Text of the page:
Last Thursday, Hubby and I stopped at an estate sale. We bought a hand truck for our daughter (because what twenty-one year old doesn't have that item her wish list?) and a Better Homes and Garden cookbook from the 1950s and that was it.
There was an entire bedroom full of yarn. It was (relatively) clean and well organized and all of it was priced above Joanns or Michaels sale prices. There was also a sign saying that stuff would be three dollars a bag full starting at noon on Saturday.
We got there at 11:52. Maybe the yarn had been picked over, or maybe I was being more discriminating...or maybe the other woman in the room had grabbed the best stuff quickly... I picked up a couple of skeins that I'd spotted on our previous visit and headed for were the knitting notions. All of the stitch holders and stitch markers and crochet hooks went into my bag...along with the four zippers because the by-the-bag pricing made them pretty much free.
I have knitting notions, but they're never in the bag I'm using at the time. I've been to Walmart and Joanns and the Knitpicks website and they add up quickly. A couple of bucks for the markers, a couple of bucks for the cable needles... I wind up going back home to dig for what I've already got. These are going into that stash of sewing notions that I bought a few months ago and hopefully the next time I need one I'll remember that it's there.
I did get some yarn, and an armload of cross stitch magazines. They're old, but they slid neatly into the bag beside the yarn. The embroidery has a definite estate sale smell that I'm hoping will wash out.
Then we went out into the front of the house. When my husband and I were first married, we had these ginormous lamps that I absolutely loved. Like this one, only blood red and rounder. They got broken during a move and I've missed them ever since.
My middle son fell in love with the lamp and, for four bucks, he can have it in his room. Mostly because I love it even more than he does.
It took a little while for the boys to catch on to the fact that all of the bric a brac was fair game. I thought I'd explained the concept, but apparently not. Another man there was urging his kids to grab up anything they wanted and I was trying to be a little more tactful than that... but this was the sale where I was willing to buy a dusty metal model of the Santa Maria and a cannon. And a folding metal camping toaster because my son was so baffled by the concept. (Wish me luck with that one because now I've got to demonstrate it!)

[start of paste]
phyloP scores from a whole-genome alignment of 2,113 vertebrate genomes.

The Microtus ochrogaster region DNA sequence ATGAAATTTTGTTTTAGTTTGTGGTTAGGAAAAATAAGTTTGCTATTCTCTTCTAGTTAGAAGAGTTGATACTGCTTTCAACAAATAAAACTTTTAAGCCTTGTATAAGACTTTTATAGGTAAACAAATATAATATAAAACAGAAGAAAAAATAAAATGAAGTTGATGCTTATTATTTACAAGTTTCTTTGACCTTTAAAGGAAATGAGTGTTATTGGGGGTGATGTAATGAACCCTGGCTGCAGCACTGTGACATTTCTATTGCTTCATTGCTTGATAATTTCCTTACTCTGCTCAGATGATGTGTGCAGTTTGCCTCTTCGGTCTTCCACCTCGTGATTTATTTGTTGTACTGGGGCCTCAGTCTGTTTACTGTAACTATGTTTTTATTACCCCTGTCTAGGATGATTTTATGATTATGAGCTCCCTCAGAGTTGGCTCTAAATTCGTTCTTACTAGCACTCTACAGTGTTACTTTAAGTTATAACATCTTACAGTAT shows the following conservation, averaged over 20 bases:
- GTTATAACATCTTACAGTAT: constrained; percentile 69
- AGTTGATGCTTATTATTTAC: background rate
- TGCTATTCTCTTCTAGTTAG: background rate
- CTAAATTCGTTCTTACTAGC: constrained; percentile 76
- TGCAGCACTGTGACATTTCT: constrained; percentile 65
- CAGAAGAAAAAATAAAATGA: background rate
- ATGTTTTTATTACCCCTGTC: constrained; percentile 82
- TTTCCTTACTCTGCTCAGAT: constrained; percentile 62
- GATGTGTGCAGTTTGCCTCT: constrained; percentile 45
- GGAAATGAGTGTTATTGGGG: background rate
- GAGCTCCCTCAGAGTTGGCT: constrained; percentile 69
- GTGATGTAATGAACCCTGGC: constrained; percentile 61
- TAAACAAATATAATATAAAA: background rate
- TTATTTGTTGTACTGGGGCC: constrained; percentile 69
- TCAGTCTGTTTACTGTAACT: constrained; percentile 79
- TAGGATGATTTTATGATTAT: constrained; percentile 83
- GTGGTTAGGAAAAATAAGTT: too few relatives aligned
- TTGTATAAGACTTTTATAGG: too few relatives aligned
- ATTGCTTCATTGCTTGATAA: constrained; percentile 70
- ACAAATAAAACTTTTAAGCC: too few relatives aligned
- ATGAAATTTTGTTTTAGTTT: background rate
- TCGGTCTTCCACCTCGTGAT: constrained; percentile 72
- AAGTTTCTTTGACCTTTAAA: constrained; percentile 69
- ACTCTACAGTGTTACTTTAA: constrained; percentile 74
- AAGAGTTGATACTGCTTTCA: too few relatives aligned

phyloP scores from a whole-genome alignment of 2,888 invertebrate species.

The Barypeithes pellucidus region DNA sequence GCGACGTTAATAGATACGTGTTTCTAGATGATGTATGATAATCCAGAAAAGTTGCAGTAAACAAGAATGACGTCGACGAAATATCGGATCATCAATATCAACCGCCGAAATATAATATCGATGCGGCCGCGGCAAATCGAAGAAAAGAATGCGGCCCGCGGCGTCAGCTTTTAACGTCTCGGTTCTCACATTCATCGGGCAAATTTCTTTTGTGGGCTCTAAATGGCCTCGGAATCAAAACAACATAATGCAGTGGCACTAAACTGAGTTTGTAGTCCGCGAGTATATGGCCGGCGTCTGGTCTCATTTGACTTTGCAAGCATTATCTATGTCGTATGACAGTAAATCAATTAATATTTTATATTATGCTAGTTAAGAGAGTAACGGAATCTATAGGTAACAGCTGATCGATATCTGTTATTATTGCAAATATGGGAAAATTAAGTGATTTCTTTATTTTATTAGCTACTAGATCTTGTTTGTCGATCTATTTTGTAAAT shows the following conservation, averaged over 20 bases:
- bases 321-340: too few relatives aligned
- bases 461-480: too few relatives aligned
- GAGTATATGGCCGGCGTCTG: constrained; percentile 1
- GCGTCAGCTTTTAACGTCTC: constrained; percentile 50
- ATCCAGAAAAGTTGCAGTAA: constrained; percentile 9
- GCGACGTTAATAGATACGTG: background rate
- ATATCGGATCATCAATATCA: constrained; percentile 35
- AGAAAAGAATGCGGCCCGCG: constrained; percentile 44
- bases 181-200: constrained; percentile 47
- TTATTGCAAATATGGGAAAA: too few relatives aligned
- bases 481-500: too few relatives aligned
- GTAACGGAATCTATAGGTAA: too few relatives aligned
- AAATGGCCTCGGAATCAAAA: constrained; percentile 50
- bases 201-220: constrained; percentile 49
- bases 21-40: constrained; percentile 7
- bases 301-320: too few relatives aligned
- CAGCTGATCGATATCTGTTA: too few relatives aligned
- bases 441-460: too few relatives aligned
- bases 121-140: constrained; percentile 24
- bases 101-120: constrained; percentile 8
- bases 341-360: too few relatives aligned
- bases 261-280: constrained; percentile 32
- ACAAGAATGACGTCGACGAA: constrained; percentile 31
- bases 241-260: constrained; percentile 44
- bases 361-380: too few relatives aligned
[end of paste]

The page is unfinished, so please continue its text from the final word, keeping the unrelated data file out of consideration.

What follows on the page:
We knew that the game boy wouldn't work but might be useful for parts, and the games aren't the best but they fit into the same bag with the yarn, which made them almost free.
There are some things that should have made it into my bag but didn't, like the pair of what looked like decent sewing scissors. I had them in my hand...why did I put them back down?
I've been wanting a shadow box to keep miniatures in and I think this little house will clean up well. Most of the contents will wind up going back to the thrift shop. I'll keep the elephant and little tea cup and the boys have already claimed the Wade Rose Tea raccoon and owl and a little padlock.
As we were walking out to the car, I spotted the busted up ceramic squirrels on a table in the carport. They would have easily fit into one of my three bags because I was trying not to be obnoxious and overstuff them, but I'd already paid for everything. I went back in, hoping they'd let me have them for a buck or two, but the nice lady wound up giving them to me. (And seriously, what's the market value for squirrels that have had their tales snapped off and badly glued back on?)
I love, love, love these little guys! I saw one in an Instagram picture the day before -- look at the squirrel on the doorframe -- that got me feeling all nostalgic. Grandma had a set in her yard for years and I'm pretty sure I've got them in a box of stuff we brought home from her place, but I'd be afraid to put them out in the yard because I'd be crushed if something happened to them. Our place has critters and boys crawling around in the trees.
These are where I can enjoy them from my kitchen window. If something happens to them, they were already far past their prime. (Although if someone steals my squirrels, I'm going to be seriously ticked off!)
The entire haul only cost me seventeen bucks. Not everything made it into the pictures. I also got a potato masher that's nicer than the one I already had and a set of reproduction Civil War newspapers and a big stack of felt that might be good for all of those Christmas ornaments I've been pinning and a kit for making plastic canvas gingerbread houses.